Look at the image from very close, then from far away.

Image Filtering and Hybrid Images
CSCI 1430: Introduction to Computer Vision



We will write an image convolution function (image filtering) and use it to create hybrid images! The technique was invented by Oliva, Torralba, and Schyns in 2006, and published in a paper at SIGGRAPH. High frequency image content tends to dominate perception but, at a distance, only low frequency (smooth) content is perceived. By blending high and low frequency content, we can create a hybrid image that is perceived differently at different distances.

Image Filtering

This is a fundamental image processing tool (see Chapter 3.2 of Szeliski and the lecture materials to learn about image filtering, specifically about linear filtering). Common computer vision software packages have efficient functions to perform image filtering, but we will write our own from scratch via convolution.

Requirements / Rubric

Forbidden functions: Anything that filters or convolves or correlates for you, e.g., numpy.convolve(), scipy.signal.convolve2d(), scipy.ndimage.convolve(), scipy.ndimage.correlate(). Further, any routines in packages not included in the 1430 virtual environment are forbidden.

Potentially useful functions: Basic numpy operations, e.g., addition numpy.add() (or simply +), element-wise multiplication numpy.multiply() (or simply *), summation numpy.sum(), flipping numpy.flip, range clipping numpy.clip(), padding numpy.pad(), rotating numpy.rot90(), etc.

Hybrid Images

A hybrid image is the sum of a low-pass filtered version of a first image and a high-pass filtered version of a second image. We must tune a free parameter for each image pair to controls how much high frequency to remove from the first image and how much low frequency to leave in the second image. This is called the "cut-off frequency". The paper suggests to use two cut-off frequencies, one tuned for each image, and you are free to try this too. In the starter code, the cut-off frequency is controlled by changing the standard deviation of the Gausian kernel used to construct a hybrid image.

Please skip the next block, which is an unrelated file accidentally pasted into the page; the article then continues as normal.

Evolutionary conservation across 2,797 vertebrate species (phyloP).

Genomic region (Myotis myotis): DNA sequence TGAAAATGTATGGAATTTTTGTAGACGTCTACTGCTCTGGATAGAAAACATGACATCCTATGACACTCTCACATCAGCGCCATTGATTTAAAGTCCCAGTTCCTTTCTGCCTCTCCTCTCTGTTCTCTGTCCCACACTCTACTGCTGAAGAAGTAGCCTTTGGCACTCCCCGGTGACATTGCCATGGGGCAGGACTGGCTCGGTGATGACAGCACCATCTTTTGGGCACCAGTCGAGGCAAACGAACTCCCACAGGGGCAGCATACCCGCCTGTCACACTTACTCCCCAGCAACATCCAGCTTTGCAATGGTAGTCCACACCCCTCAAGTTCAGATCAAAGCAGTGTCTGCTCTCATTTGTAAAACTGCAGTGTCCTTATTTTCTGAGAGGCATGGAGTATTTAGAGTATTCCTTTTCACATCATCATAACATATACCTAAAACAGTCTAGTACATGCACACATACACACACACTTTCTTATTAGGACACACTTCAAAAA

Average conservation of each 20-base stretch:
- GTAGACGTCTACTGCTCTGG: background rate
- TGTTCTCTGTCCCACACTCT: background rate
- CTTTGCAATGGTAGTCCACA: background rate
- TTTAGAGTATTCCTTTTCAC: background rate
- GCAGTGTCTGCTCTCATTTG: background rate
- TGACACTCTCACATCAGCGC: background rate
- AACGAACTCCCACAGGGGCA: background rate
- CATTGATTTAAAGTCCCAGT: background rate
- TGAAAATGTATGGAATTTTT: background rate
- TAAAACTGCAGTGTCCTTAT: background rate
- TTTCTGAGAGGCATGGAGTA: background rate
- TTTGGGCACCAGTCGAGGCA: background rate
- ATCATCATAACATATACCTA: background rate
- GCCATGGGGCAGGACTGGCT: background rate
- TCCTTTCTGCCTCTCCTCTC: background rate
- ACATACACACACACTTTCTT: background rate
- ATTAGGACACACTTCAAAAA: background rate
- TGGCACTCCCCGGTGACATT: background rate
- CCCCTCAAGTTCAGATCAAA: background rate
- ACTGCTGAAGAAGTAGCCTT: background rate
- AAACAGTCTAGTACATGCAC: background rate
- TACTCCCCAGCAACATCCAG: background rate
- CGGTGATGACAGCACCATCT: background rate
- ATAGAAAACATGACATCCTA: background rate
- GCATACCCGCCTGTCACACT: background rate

We provide 5 pairs of aligned images which can be merged reasonably well into hybrid images. The alignment is important because it affects the perceptual grouping (read the paper for details). We encourage you to create additional examples, e.g., change of expression, morph between different objects, change over time, etc. For inspiration, please see the hybrid images project page.

Hybrid Image Example

For the example shown at the top of the page, the two original images look like this:

The low-pass (blurred) and high-pass versions of these images look like this:

The high frequency image is actually zero-mean with negative values so it is visualized by adding 0.5. In the resulting visualization, bright values are positive and dark values are negative.

Adding the high and low frequencies together gives you the image at the top of this page. If you're having trouble seeing the multiple interpretations of the image, a useful way to visualize the effect is by progressively downsampling the hybrid image:

The starter code provides a function in helpers.py as vis_hybrid_image() to save and display such visualizations.


Python port by Seungchan Kim and Yuanning Hu. Assignment originally developed by James Hays based on a similar project by Derek Hoiem.